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On College Football

Happy Valley unmasked

Facades have been shattered

On his way out the door at Penn State, Joe Paterno acknowledged, “With the benefit of hindsight, I wish I had done more.’’ On his way out the door at Penn State, Joe Paterno acknowledged, “With the benefit of hindsight, I wish I had done more.’’ (Associated Press/joe hermitt, the patriot-news)
By Mark Blaudschun
Globe Staff / November 11, 2011

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Welcome to the Crisis Management Seminar.

Let’s begin.

The setting: Big-time university, set in a bucolic area with wide, tree-lined streets, a thriving downtown that has the feeling of days gone by (ice cream shops are called “creameries’’), and shops that are filled with students and townies who get along fine. Across the street is The State University, so let’s call the town State College or University Park. Call the area Happy Valley.

The participants: The main character is the football coach, who is more than that. Some call him a saint. He has been part of the university scene longer than some of the giant trees on campus that are more than 60 years old. He came to the university as a young assistant coach and never left. And he has done well, winning more games than any other major football coach in history. He is now an octogenarian, but is still viable, still working.

The incident: College football is rife with rules breaking, with scandals. So much so that when we hear of incidents at places such as Southern Cal, Ohio State, and Miami, we merely shrug. Stuff happens. It is distasteful, but we move on and we still enjoy the games.

To be truly shocked, it has to be something so disturbing, so revolting, so unbelievable that everyone will have an opinion. In this country, two issues trigger such reactions. Abuse of children and abuse of animals.

Pro quarterback Michael Vick went to jail for abusing dogs. Which leaves the abuse of children, and in this case, the sexual molestation of young boys by an assistant football coach. Not The Coach. But his top assistant. Add what looks like a coverup, and you have it all.

A ridiculous scenario, right? Not even Hollywood scriptwriters could put all of these story lines into one plot.

Think again.

It has not been a good season for college football off the field. But of all the issues, nothing comes close to the events that have unfolded at Penn State the last week.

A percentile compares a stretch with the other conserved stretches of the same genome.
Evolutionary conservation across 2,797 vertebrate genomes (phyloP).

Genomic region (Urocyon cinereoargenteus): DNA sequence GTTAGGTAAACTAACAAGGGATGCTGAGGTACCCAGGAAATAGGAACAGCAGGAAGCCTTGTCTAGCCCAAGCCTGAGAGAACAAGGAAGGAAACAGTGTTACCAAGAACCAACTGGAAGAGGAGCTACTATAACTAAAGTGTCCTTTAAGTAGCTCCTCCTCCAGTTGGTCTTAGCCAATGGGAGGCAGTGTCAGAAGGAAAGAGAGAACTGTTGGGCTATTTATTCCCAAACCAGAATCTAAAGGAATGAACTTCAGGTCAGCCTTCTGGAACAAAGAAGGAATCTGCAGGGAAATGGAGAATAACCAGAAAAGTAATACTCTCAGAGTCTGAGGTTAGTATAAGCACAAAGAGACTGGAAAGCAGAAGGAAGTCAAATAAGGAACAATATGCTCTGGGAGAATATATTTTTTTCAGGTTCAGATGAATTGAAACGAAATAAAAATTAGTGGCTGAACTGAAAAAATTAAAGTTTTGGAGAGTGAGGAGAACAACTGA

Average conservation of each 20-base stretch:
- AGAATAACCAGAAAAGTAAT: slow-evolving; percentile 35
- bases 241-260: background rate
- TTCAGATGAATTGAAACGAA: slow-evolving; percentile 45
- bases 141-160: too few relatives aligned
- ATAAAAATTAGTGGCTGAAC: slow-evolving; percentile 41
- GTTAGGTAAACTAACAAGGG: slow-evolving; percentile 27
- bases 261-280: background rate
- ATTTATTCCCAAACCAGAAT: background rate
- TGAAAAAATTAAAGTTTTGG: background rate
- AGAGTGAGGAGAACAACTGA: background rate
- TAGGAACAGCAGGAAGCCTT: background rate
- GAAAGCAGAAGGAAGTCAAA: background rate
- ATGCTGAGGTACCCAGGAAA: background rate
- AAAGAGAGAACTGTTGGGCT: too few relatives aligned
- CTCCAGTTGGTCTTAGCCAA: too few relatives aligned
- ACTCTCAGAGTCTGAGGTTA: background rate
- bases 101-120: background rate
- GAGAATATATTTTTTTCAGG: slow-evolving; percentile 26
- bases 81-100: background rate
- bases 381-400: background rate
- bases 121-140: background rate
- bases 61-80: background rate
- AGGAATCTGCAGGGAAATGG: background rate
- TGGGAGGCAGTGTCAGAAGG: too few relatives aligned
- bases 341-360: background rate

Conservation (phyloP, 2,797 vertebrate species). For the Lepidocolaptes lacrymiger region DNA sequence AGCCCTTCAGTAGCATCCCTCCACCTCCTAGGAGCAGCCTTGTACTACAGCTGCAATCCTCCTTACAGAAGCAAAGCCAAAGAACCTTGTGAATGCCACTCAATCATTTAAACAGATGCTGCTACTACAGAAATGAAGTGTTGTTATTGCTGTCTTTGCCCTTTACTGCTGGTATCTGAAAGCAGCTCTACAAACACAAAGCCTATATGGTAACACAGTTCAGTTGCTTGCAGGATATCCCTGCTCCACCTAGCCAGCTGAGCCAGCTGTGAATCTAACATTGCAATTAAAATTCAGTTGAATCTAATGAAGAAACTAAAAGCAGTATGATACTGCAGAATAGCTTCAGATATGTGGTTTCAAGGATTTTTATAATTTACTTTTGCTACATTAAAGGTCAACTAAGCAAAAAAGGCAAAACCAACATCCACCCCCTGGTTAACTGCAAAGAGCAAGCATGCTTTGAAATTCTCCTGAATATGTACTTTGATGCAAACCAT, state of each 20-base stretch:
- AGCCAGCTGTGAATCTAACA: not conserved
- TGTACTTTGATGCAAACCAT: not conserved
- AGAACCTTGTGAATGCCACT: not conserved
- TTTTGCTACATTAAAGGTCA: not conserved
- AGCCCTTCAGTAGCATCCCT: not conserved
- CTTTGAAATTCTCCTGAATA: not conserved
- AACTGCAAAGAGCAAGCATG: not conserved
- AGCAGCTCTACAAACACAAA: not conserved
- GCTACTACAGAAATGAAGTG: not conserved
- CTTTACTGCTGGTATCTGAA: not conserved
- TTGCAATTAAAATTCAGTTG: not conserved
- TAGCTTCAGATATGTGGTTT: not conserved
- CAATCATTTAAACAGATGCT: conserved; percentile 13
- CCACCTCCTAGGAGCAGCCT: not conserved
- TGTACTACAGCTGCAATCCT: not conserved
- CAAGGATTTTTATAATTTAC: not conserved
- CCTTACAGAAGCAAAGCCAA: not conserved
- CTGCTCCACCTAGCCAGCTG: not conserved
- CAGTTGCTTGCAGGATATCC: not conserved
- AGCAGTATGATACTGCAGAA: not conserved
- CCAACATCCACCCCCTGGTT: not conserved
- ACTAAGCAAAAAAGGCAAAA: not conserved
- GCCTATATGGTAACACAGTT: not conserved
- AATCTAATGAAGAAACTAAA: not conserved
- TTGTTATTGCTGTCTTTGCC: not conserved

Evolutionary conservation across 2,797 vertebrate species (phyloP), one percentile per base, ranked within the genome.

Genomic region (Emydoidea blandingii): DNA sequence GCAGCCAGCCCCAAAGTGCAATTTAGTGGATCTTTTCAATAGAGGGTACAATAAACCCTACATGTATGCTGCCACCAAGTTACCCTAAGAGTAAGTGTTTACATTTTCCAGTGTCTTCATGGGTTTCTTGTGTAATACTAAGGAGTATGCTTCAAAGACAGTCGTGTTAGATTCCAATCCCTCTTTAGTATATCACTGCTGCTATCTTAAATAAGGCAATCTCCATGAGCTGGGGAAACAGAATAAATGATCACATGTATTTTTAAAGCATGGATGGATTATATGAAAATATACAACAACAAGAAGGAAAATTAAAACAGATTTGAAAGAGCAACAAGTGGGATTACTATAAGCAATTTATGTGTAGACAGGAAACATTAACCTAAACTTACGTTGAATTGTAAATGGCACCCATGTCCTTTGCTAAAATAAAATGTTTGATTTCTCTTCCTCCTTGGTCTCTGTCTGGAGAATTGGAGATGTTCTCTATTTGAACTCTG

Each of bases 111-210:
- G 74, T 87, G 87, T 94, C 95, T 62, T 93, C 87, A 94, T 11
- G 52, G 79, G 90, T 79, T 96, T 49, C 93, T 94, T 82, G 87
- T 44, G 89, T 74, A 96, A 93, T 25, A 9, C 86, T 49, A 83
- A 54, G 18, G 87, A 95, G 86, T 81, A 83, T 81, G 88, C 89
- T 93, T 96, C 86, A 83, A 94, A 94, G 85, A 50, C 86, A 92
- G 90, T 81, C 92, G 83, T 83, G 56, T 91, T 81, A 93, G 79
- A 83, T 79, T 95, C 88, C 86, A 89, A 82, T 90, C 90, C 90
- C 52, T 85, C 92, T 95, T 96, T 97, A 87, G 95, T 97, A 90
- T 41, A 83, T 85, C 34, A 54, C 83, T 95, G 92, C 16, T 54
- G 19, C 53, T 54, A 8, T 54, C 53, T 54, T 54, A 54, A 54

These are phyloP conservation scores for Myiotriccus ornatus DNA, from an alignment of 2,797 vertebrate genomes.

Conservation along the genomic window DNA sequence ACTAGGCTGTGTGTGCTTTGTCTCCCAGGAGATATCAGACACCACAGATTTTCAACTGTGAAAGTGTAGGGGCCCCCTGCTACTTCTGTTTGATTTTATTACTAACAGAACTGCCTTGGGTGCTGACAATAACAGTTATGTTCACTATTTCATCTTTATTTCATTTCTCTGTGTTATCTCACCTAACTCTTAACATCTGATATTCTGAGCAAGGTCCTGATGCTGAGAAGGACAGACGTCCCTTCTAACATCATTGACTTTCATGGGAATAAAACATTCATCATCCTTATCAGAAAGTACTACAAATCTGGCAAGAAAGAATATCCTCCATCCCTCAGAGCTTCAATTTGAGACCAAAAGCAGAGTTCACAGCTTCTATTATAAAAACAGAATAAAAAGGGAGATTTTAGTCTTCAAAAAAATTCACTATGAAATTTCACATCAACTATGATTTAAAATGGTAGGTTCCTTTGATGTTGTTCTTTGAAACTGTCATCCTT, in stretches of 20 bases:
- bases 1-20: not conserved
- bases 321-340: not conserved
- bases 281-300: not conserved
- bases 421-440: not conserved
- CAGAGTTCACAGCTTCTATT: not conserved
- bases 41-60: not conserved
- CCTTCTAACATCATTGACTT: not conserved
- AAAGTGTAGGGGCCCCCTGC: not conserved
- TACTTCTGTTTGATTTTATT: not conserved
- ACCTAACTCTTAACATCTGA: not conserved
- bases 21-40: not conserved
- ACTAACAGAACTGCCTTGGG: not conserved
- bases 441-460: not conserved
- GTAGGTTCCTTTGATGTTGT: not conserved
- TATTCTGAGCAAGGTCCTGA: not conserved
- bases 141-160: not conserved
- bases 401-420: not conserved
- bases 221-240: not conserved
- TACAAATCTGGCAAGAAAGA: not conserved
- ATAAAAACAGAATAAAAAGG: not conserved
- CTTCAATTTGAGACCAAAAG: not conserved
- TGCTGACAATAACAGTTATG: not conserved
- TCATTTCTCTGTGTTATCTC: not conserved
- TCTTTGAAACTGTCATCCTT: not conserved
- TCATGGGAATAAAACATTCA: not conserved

In normal times, this week would be an occasion for a celebration. A new Big Ten rival, Nebraska, would be welcomed into the family. Big game. Great atmosphere. A postcard for college football.

But when Penn State hosts Nebraska tomorrow, the buzz will be muted. Former Nittany Lions defensive coordinator Jerry Sandusky has been charged with sexually abusing eight boys over a 15-year period, allegations that have rocked Happy Valley - as they should.

This is no casual incident.

“This is a case about a sexual predator who used his position within the university and community to repeatedly prey on young boys,’’ said Pennsylvania Attorney General Linda Kelly.

Under any circumstances, in any venue, the charges speak to a hideous crime. Having it happen in Happy Valley is even more shocking. It would be like a sexual predator roaming Disneyland disguised as Mickey Mouse.

Each day this week has brought new, more disturbing headlines. Penn State athletic director Tim Curley is on a leave of absence as he deals with perjury and other charges. Vice president for finance and business Gary Schultz, who also is charged with perjury, stepped down from his post.

On Wednesday, head football coach Joe Paterno, fighting to keep what was left of an image he built over 60 years, announced he was retiring, effective at the end of the season. About eight hours later, the Penn State Board of Trustees fired Joe Pa. University president Grant Spanier also lost his job.

“This is a tragedy,’’ Paterno said. “It is one of the great sorrows of my life. With the benefit of hindsight, I wish I had done more.’’

Yes, he should have. Much more. Many people at Penn State should have, and the consequences will be significant.

For so long, Penn State presented itself as a program that was run the right way.

A generation ago, when Penn State played Miami for the national championship in the Fiesta Bowl in Arizona, the Nittany Lions came off the team plane wearing jackets and ties and sporting polite smiles, while the Hurricanes were portrayed as renegades when they arrived in battle fatigues.

But sometimes appearances can be deceiving.

In actuality, the Penn State players had more problems internally than Miami, prompting some insiders at State College to label that year’s team “State Penn’’ instead of Penn State.

No one here is questioning Paterno’s morals or his credentials or his accomplishments. His reputation as a role model for coaches is valid. But he is not Saint Joe and Penn State is not pristine.

It has been suggested by some that the way to fix this problem is to start all over - shut down the program for a year, clean up the debris, and begin again. That’s not going to happen, because there is too much money at stake and too many other parties involved.

The coach who replaces Paterno will have to function in a radioactive zone for years. Do any parents right now want to let their sons go to Penn State? No sanctions imposed by the NCAA could have a harsher effect on a program than the judgment of parents concerned about the well-being of their children.

Paterno called it a tragedy. Yes, it is one, and while he might not have been able to prevent it, he certainly could have mitigated it with some kind of action other than passing on information.

Sadly, as much as Joe Pa accomplished, this will be part of his epitaph.

Mark Blaudschun can be reached at blaudschun@globe.com.